Obama's response was equally consistent – eloquent but unfathomable. He told reporters he supported government efforts to shore up the financial markets but offered no clue as to how he would tackle the meltdown. His plan couldn't be formulated in a day, he said, but would have to be done in an "intelligent, systematic, thoughtful fashion. I'm much less interested in scoring political points than I am in making sure that we have a structure in place that is sound and is actually going to work". His call for calm rang a little hollow in the absence of any concrete proposals. He may have sounded more presidential than McCain, but he was several stops short of showing substantive leadership skills.
'Other people's money'
And in her second interview since she became a political sensation, McCain's running mate Sarah Palin blamed the catastrophe on "these CEOs and top management people being addicted to, we call it, OPM, O-P-M, 'other people's money'". Obama's running mate, Joe Biden, used the crisis to bludgeon McCain who, he proclaimed, "hasn't a clue".
In a contest between McCain's volatility and Obama's vacuousness, Obama regained the upper hand, with polls suggesting that a week of economic trauma has whittled away McCain's lead. The economy has never been the Republican candidate's strong suit. His best-known economic adviser is Phil Gramm, the former senator who led the 1990s deregulation of banking and who recently called Americans "a nation of whiners" because of their anxiety about the economy.
Obama has assembled a formidable team of economic advisers, including Warren Buffet, the investor formerly known as the richest man in the world, former Federal Reserve chairman Paul Voeckler, and several former Republican and Democratic treasury chiefs, which seems to have reassured the US public that he is at least taking the problem seriously. And independent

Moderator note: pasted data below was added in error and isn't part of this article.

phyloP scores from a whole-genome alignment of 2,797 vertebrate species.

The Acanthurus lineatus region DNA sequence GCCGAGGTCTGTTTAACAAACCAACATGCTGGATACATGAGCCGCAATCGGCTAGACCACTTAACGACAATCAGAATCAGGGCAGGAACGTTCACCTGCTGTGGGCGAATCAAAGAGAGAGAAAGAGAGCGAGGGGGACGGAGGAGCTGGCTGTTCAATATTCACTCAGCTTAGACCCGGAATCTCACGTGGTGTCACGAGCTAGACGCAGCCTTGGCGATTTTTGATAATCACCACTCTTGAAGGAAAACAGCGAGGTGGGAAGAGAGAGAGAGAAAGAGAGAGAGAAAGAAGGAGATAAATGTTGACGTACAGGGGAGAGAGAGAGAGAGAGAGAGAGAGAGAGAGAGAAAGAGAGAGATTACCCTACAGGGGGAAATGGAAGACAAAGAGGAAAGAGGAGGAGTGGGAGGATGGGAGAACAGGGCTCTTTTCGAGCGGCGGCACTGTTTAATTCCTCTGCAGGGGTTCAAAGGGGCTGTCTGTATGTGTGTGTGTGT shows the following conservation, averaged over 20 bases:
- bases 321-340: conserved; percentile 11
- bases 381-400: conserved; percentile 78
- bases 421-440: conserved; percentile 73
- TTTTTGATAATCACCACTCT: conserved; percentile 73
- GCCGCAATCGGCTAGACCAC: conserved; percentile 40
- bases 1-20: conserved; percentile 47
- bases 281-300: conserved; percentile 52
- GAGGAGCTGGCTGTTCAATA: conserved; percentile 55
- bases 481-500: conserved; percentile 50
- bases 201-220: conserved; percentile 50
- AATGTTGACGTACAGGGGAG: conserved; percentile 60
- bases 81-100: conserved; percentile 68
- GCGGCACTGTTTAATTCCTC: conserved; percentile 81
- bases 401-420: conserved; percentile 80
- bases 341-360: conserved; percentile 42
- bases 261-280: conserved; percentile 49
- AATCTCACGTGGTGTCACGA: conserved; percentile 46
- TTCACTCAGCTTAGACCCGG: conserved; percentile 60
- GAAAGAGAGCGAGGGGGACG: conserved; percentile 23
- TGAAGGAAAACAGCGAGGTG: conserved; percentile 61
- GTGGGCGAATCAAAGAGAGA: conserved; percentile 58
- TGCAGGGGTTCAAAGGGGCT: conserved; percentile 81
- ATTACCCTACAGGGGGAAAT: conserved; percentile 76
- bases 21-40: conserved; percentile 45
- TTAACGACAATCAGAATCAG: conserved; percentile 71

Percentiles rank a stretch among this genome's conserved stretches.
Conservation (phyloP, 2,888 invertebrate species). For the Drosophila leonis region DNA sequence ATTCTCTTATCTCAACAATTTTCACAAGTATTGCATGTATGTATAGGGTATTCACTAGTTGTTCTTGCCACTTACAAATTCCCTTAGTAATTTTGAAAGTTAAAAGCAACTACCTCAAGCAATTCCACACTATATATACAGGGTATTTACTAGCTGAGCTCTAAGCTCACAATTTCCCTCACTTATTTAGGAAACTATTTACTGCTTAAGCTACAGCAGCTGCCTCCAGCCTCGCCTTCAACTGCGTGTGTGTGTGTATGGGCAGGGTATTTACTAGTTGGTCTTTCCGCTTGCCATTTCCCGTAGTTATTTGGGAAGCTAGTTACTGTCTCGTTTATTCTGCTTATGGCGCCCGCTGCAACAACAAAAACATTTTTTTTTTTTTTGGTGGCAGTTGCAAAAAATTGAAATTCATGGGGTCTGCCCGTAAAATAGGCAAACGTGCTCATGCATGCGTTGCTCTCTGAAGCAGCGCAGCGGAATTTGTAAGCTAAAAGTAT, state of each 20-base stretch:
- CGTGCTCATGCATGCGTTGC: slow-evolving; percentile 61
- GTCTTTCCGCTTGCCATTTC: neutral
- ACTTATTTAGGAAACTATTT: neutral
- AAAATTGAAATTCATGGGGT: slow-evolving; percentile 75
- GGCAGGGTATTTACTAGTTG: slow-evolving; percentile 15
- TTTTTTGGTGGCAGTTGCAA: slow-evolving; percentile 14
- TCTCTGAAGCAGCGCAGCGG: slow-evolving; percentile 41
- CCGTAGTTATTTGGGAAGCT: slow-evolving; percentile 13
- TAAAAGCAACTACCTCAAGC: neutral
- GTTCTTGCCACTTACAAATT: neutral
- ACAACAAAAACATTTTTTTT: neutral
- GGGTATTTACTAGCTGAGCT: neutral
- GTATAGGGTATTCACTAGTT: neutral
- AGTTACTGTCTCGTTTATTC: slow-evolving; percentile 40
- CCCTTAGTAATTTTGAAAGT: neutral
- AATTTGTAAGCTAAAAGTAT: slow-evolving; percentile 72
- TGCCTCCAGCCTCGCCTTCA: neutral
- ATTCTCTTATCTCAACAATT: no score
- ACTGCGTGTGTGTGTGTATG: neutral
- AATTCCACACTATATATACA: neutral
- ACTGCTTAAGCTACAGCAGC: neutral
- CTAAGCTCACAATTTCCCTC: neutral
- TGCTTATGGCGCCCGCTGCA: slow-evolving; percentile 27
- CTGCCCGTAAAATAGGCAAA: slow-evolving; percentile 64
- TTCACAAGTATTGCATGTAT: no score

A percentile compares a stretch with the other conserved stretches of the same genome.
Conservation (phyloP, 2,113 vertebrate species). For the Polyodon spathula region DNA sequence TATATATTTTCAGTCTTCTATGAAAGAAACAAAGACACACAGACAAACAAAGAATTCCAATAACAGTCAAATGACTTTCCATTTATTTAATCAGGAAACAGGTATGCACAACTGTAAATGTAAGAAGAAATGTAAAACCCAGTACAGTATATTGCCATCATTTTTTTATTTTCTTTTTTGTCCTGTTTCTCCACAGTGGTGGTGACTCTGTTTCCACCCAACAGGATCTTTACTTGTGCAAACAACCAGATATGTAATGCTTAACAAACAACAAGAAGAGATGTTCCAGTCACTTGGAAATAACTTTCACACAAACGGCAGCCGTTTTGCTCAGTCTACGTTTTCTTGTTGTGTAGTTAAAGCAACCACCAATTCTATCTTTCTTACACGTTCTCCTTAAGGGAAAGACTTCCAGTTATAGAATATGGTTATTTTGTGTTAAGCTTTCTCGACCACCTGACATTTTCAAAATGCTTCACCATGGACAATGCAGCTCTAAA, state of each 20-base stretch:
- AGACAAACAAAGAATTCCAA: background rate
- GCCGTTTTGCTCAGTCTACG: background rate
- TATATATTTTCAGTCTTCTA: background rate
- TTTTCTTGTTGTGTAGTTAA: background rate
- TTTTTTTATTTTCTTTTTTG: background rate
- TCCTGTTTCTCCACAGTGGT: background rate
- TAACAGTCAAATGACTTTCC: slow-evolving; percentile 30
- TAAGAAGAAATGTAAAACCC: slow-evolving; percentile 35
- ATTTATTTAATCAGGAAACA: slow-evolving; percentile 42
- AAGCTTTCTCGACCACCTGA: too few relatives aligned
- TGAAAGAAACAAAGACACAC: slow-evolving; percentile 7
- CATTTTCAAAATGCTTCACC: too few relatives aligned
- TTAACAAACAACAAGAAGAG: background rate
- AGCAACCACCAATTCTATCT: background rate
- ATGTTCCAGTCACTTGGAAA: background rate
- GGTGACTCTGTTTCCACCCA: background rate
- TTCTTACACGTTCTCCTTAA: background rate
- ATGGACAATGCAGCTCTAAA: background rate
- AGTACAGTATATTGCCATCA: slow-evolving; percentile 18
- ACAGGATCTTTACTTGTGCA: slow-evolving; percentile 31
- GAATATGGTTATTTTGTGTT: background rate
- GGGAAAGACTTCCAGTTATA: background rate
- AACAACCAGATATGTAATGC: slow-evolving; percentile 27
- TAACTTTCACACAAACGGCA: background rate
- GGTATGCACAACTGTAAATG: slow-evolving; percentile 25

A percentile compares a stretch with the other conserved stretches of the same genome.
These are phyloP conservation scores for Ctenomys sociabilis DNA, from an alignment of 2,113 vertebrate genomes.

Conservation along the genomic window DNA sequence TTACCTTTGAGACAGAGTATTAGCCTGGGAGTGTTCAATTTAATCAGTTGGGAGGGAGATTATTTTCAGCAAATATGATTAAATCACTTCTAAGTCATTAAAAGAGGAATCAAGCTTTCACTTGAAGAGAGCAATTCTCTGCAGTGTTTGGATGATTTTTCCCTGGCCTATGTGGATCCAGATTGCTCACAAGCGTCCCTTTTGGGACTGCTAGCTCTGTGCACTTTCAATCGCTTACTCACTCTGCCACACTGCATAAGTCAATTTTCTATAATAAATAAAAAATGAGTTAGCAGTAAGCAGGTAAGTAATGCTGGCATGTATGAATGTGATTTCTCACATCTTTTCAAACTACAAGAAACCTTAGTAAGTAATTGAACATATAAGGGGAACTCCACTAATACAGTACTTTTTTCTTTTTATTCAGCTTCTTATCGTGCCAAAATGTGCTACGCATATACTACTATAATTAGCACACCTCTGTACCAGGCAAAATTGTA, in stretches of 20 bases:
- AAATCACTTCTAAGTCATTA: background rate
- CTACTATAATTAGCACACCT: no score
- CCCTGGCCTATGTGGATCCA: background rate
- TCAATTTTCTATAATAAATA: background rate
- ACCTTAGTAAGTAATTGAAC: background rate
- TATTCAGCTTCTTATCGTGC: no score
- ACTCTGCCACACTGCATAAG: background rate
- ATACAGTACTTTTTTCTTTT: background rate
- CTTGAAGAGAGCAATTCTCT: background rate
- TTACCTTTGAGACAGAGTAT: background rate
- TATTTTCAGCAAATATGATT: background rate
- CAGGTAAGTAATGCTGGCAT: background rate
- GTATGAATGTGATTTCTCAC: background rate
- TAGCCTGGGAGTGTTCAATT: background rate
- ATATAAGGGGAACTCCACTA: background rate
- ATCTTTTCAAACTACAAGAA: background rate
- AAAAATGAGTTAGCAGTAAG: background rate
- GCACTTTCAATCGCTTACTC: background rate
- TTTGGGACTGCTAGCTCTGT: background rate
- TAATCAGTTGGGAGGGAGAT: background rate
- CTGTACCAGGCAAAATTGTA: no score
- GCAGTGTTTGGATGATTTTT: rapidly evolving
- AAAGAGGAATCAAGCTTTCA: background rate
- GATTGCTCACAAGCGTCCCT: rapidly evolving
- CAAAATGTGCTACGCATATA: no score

studies of the tax policies of both candidates suggest Obama's would benefit 90% of Americans, while McCain's would favour the top 1%.
But it's an ill wind that blows no good. The Wall Street tsunami diverted attention from the storm clouds gathering in the north-west, where the Troopergate scandal took a fresh twist. On Friday, hearings were abandoned when Sarah Palin's husband and six of her staffers ignored subpoenas to appear before the Alaska state judiciary committee which is investigating allegations that Palin abused her powers in firing Alaska's 'top cop', public safety commissioner Walt Monegan. Another six witnesses, whose appearance was guaranteed by Alaska's attorney general, a friend of Palin's, also failed to show.
Palin fired Monegan in July this year. She claims he was dismissed because of a budgetary clash. Monegan claims it was because he refused to succumb to pressure from Palin to fire state trooper Mike Wooten, who was involved in an ugly divorce with Palin's sister.
Before she became McCain's running mate, Palin said she welcomed the investigation and promised her full co-operation. When it emerged there were tapes of Troopergate conversations, she acknowledged that her staff and her husband contacted Monegan more than two dozen times to seek Wooten's dismissal. The committee had promised to publish its findings on 10 October, but in the interim, the McCain camp has adopted the classic Bush 'stall and stonewall' tactic, dispatching a team of lawyers to Alaska, headed by former New York federal prosecutor Ed O'Callaghan, to ensure the investigation's conclusions are delayed until after the 4 November election.